An Australian university student who has never visited China and has only a modest social media following would seem an unlikely target for the Chinese government. However, when a Chinese Ministry of Foreign Affairs spokesman personally denounced Drew Pavlou at a news conference, it was just the next phase in an extraordinary campaign against the 21-year-old that has fueled concerns over China’s targeting of critics overseas. Pavlou first placed himself in the superpower’s sights when in July last year he organized a small sit-in at the University of Queensland, where he studies, to protest against various Chinese government policies. Since then, the Global
‘ASKED TO MOVE OUT’: Indonesian coast guard personnel argued with a Chinese vessel over territorial claims after it entered the country’s exclusive economic zone An Indonesian patrol ship confronted a Chinese coast guard vessel that spent almost three days in waters where Indonesia claims economic rights and that are near the southernmost part of China’s disputed claims to the South China Sea. The Indonesian Maritime Security Agency on Friday night detected Chinese ship 5204 entering Indonesia’s exclusive economic zone (EEZ) in what Indonesia calls the North Natuna Sea. The agency sent a patrol ship that closed within 1km of the Chinese coast guard vessel and they communicated to affirm their position and their nation’s claims to the area, Indonesian Maritime Security Agency head Aan Kurnia said. “We
BEFORE WINTER COMES: Snow cuts off roads into Ladakh for four months or more each year, so the crunch is on to get food, tents and high-altitude equipment to Leh From deploying mules to large transport aircraft, the Indian military has activated its entire logistics network to transport supplies to thousands of troops for a harsh winter along a bitterly disputed Himalayan border with China. In the past few months, one of India’s biggest military logistics exercises in years has brought vast quantities of ammunition, equipment, fuel, winter supplies and food into Ladakh, a region bordering Tibet that India administers as a union territory, officials said. The move was triggered by a border standoff with China in the snow deserts of Ladakh that began in May and escalated in June into hand-to-hand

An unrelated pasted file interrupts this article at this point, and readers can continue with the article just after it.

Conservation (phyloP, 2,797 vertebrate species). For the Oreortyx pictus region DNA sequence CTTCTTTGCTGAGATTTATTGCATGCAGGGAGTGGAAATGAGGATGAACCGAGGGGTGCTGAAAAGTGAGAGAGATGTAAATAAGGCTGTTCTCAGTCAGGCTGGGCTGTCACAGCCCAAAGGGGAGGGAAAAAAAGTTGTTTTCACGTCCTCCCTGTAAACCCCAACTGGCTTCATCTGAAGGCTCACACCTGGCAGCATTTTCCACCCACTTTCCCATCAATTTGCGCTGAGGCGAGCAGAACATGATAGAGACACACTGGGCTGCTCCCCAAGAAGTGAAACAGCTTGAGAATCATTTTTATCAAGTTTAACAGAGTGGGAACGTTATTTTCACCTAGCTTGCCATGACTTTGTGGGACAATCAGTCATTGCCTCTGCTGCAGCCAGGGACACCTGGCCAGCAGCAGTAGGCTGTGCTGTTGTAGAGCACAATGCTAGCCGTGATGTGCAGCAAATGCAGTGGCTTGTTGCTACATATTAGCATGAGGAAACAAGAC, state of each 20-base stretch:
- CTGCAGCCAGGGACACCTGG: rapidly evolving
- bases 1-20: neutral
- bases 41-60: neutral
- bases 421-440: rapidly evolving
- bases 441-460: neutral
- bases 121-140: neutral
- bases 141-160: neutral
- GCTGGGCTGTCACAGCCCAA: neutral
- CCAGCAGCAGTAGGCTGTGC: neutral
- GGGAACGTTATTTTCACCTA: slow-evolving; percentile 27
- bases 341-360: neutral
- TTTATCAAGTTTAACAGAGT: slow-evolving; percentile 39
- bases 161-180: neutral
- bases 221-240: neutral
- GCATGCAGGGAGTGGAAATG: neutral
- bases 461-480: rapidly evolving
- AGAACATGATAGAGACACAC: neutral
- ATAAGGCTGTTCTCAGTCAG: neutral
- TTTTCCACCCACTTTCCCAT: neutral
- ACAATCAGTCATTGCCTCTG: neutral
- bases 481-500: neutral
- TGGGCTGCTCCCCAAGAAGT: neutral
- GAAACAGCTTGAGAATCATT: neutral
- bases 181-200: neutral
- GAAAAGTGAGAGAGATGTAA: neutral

Since her personal telephone number was posted online, Hong Kong democracy advocate and Hong Kong Confederation of Trade Unions chairperson Carol Ng has received menacing calls from strangers and been bombarded with messages calling her a “cockroach.” She is not alone. A sophisticated and shady Web site called HK Leaks has ramped up its “doxxing” — where people’s personal details are published online — of Hong Kong democracy advocates, targeting those it says have broken Hong Kong’s National Security Law. Promoted by groups linked to the Chinese Chinese Communist Party and hosted on Russia-based servers, HK Leaks has become the most prominent “doxxing”